Victorian London - Publications - Humour - Punch - Accomplishments

THE ACCOMPLISHED YOUNG LADY
[from ' VALENTINES' section, ed.]

I AM dying with ardent affection,
    So I send these few verses to thee,
In the hope that they will meet your inspection;
    But I fear you're too clever for me.
And although in intense adoration,
    There can be no very great sin,
To address such a clever young lady,- 
    I'm really afraid to begin.

Yes, indeed, you're remarkably clever,
    And of talents possess such a store,
That I'm truly unconscious if ever,
    I witness'd such knowledge before.
I would laud you beyond all conception,
    But I fear at my praise you would laugh;
For I know you accomplish'd young ladies
    Are sometimes too clever by half!

You sing with a thrilling expression, 
    That makes all your auditors tremble,
And warble out "Del cor tradisti,"
    Like Grisi or Adelaide Kemble.
Tis divine - though some illnatured folks, 
    Full of envy, snarl out in their rage,
"Tis a pity this clever young lady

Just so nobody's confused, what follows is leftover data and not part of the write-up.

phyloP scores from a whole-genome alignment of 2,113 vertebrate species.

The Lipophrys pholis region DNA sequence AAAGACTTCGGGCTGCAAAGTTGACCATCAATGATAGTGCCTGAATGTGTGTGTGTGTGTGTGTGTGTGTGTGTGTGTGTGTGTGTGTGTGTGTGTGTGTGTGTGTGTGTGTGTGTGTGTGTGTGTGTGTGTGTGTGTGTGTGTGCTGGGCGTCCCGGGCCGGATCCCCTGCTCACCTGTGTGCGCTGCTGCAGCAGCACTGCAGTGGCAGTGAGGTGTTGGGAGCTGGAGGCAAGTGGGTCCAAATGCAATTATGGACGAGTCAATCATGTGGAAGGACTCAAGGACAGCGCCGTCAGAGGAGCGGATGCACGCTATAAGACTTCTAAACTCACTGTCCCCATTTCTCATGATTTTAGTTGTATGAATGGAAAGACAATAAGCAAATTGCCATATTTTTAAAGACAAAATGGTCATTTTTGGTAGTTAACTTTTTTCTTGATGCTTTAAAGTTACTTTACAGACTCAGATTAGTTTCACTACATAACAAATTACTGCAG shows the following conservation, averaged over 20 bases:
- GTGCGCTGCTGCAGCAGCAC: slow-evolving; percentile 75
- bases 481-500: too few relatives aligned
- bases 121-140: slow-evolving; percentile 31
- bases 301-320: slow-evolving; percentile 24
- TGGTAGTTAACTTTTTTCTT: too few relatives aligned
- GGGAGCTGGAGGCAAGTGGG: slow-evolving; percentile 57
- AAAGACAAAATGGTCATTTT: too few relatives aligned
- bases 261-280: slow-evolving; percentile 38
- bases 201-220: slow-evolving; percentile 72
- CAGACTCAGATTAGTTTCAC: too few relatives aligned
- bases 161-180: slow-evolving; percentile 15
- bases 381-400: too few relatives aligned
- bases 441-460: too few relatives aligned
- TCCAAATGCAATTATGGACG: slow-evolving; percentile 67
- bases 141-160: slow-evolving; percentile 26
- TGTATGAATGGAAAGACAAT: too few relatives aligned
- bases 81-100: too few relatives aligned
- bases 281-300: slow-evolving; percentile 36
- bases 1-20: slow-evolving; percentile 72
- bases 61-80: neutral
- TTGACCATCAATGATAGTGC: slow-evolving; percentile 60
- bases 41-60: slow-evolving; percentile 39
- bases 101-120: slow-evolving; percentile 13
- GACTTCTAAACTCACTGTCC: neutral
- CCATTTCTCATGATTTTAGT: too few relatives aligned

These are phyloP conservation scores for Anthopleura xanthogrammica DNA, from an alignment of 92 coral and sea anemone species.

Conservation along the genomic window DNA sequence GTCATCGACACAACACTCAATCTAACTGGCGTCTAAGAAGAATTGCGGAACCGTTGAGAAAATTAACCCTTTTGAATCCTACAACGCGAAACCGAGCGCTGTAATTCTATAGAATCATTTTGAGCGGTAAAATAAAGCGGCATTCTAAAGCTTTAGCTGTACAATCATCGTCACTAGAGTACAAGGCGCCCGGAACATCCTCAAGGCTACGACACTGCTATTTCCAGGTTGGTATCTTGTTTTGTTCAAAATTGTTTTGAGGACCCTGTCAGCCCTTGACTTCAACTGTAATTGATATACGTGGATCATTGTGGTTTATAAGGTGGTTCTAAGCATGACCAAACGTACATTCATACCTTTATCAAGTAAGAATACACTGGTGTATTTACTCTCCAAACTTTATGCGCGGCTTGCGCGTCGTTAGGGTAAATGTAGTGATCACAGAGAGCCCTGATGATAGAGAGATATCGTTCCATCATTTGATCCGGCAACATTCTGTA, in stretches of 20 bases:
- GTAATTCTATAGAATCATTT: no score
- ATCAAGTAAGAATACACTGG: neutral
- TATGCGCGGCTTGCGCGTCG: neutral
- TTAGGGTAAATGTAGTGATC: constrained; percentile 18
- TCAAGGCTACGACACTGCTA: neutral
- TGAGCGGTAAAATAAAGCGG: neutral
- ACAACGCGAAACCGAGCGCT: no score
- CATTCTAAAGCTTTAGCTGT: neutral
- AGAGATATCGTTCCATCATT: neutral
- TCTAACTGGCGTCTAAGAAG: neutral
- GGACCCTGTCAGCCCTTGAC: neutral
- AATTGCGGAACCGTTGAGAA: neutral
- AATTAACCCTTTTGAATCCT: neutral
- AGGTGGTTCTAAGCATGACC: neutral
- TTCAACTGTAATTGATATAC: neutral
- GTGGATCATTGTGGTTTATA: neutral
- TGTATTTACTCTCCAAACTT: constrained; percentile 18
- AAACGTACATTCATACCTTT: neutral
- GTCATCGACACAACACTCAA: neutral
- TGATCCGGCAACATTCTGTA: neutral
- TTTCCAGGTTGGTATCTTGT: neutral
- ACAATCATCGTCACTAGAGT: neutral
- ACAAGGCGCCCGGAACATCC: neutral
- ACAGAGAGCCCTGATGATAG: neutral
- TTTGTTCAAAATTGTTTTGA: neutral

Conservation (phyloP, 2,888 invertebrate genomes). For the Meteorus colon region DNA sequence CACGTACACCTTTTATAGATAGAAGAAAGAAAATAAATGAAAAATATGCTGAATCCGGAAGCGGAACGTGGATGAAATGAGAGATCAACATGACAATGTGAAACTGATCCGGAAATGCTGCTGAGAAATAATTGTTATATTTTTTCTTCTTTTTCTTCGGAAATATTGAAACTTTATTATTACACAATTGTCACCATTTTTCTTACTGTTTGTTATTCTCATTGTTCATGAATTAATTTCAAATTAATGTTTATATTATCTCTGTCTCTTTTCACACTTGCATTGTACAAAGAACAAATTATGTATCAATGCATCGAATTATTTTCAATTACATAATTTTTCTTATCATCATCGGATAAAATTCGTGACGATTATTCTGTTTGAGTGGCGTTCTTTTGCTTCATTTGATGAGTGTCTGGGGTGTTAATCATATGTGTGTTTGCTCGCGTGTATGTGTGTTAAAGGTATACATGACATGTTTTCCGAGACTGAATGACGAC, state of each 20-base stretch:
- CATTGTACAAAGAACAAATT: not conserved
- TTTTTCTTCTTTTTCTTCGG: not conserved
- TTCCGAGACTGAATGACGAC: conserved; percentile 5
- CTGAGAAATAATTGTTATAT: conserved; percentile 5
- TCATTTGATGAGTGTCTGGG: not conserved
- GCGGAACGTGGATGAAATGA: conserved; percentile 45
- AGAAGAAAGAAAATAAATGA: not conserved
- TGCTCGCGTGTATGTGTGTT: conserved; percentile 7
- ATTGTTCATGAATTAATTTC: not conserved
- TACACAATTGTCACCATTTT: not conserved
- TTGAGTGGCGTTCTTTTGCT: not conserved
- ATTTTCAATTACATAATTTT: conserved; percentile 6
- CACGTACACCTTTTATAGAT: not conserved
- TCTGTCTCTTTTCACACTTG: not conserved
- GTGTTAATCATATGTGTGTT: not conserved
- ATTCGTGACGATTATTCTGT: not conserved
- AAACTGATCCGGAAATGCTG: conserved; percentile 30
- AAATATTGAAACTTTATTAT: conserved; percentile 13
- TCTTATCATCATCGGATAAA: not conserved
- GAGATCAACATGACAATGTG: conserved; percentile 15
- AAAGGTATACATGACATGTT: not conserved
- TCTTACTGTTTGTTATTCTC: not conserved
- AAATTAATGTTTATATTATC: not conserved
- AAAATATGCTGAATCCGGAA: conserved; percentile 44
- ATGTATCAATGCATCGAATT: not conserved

Wasn't brought up at once for the stage."

You embroider such exquisite patterns 
    For ottomans, sofas, and chairs
And I hear you have finish'd a carpet 
    That stretches up two pair of stairs
Though the same set of commonplace people 
    Opine 'twould be better by far,
If these wool-working clever young ladies 
    Took stalls at the Lowther Bazaar.

You write the most ladylike poems 
    And I hear that (incog.), now and then,
The Assemblée's elaborate columns 
    Are graced by the fruits of your pen.
They are brilliantly soft, I allow 
    But with all the respect for a blue,
The world thinks 'tis sometimes a pity 
    You find nothing better to do.

There are many opposed to such measures,
     Who hint from the right you depart,
In cramming the head with such treasures 
    And wholly forgetting the heart
But hearts have long ceased to exist, 
    So I deem your affections are free,
And the chance is not one to be miss'd, 
    Then, fair one, my VALENTINE be.

Punch, Jan.-Jun. 1842


NOT TO BE BEATEN

Mrs. Brown (whose Daughter has just been performing admirably on the Piano-Forte). "DO YOUR DAUGHTERS PLAY, MRS. JONES?" Mrs. Jones (whose four daughters have been listening) "NO." Mrs. Brown. "SING?" Mrs. Jones. "NO." Mrs. Brown. "PAINT IN WATER-COLOURS?" Mrs. Jones. "NO. WE GO IN FOR BEAUTY!"

Punch, January 18, 1873